New resonance

Smuin Ballet presents intriguing contemporary ballet

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Amy Seiwert's ambitious Requiem is one of three pieces in Smuin Ballet's spring program.
PHOTO BY KEITH SUTTER

arts@sfbg.com

The the sleek, the sublime, and the serendipitous hold each other aloft in Smuin Ballet's spring concert, which runs at Yerba Buena Center for the Arts through this coming weekend and then moves to Walnut Creek (May 20-21) and San Mateo (May 25-29). Artistic Director Celia Fushille's job is to hang on to the Michael Smuin fans and bring in new audiences wanting to see other approaches to choreography. She's on the right track. Overall, the program, with Cho-San Goh's much praised, little seen Momentum, the premiere of Amy Seiwert's Requiem, and Smuin's bonbon To The Beatles, made for a well balanced, decently performed evening of contemporary ballet.

Seiwert faced what looked like an impossible task: choreographing one of Western music's sublime choral works, Mozart's unfinished Requiem. The piece is burdened with all kinds of rigmarole about authenticity, a mysterious visitor, and his connection to Mozart's death. Additionally, this is a deeply religious, apocalyptic piece of music about the "days of wrath" and a "just and avenging God," an alien language for many 21st century listeners.

Wisely, Seiwert stayed on the human level. Her stoic Requiem explores the inexorable journey toward death in a manner that is profoundly respectful of the music. She may, however, have restricted herself too much emotionally. creating a chasm between music and dance. Particularly toward the end, when she was trying to approximate a suggestion of transcendence, the choreography didn't quite convince. Alexander V. Nichols' design of columns of light and glimpses of an unseen space — and a body being grasped by unseen hands — seemed almost too overt.

Mozart's Requiem is dramatic, even operatic; Seiwert's is a quiet meditation on the process of dying — as influenced by Elizabeth Kübler-Ross' five stages of grief, which the choreographer claims as an inspiration. In the end Seiwert returns her dancers to the beginning to start the process anew.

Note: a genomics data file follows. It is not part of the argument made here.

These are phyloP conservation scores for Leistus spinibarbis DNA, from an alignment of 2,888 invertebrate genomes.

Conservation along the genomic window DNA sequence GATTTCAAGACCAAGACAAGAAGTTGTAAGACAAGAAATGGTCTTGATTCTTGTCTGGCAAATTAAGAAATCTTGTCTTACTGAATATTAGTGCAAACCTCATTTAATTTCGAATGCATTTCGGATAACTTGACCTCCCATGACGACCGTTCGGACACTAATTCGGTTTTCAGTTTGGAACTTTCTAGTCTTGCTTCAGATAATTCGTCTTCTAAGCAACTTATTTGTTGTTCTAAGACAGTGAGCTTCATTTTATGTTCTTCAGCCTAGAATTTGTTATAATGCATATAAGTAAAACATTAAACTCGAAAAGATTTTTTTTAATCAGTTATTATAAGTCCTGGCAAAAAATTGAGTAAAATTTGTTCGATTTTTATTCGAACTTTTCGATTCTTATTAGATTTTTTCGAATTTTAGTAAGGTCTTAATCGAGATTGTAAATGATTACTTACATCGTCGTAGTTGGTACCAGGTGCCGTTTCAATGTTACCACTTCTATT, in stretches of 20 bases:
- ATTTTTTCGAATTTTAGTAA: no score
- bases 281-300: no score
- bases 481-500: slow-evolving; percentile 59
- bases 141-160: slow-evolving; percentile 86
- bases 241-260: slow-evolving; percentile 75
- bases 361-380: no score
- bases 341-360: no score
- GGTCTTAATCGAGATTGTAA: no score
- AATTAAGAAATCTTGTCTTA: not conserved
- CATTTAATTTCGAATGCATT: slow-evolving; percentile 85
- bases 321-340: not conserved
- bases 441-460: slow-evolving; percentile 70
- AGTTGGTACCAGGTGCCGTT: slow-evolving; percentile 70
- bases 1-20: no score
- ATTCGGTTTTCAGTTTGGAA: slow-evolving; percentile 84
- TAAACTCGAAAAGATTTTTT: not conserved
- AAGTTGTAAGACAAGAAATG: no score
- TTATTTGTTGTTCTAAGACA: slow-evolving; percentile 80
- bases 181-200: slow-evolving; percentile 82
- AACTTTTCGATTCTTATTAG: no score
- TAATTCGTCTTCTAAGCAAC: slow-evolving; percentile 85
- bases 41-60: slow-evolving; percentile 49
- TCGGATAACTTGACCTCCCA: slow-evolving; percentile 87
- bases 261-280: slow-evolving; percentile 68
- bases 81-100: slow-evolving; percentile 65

Despite what probably is a mismatch between music and dance, Seiwert's accomplishment is considerable. Her Requiem is a quietly brave and thoughtful interpretation of a great piece of music. She expertly worked with a vocabulary that included a resonant use of the upper body and a gestural language for the arms that sometimes approximated hieroglyphs. Movement motives returned and metamorphosed into rich textures. A sense of loss and loving support pervaded the multiple drops, supports, and lifts. It all started with Erin Yarbrough-Stewart spreading her arms to raise the crumbled performers to begin the dance.

Goh was a Singapore-born choreographer who died of AIDS at 39, in 1987, in the middle of what had been a highly successful career. Some had great hopes for him as "the next Balanchine." So it was good to see his Momentum, set to Prokofiev's Piano Concerto No. 1 in D Flat — notable for its highly percussive piano writing — quite ignored by the choreography.

Set on two primary and three secondary couples, Momentum is striking for the way its liquid and spacious design suggests an ensemble much larger than the mere 10 dancers who keep leaping from the wings. The lead couples smoothly glide in and out of the ensemble, suggesting quasi-egalitarian rather than hierarchical relationships. The costumes — shiny white unitards with black sashes for everyone — enhanced Momentum's democratic aspirations. The nonstop work thrives in an attractive windblown environment in which a circle evaporates into duets and men and women confront each other across space only to hook up with each other again. Symmetry and mirror imaging — traditional structural procedures — abound, though Goh often tries to hide them. It's all very attractive — very balletic, very contemporary — though not very exhilarating.

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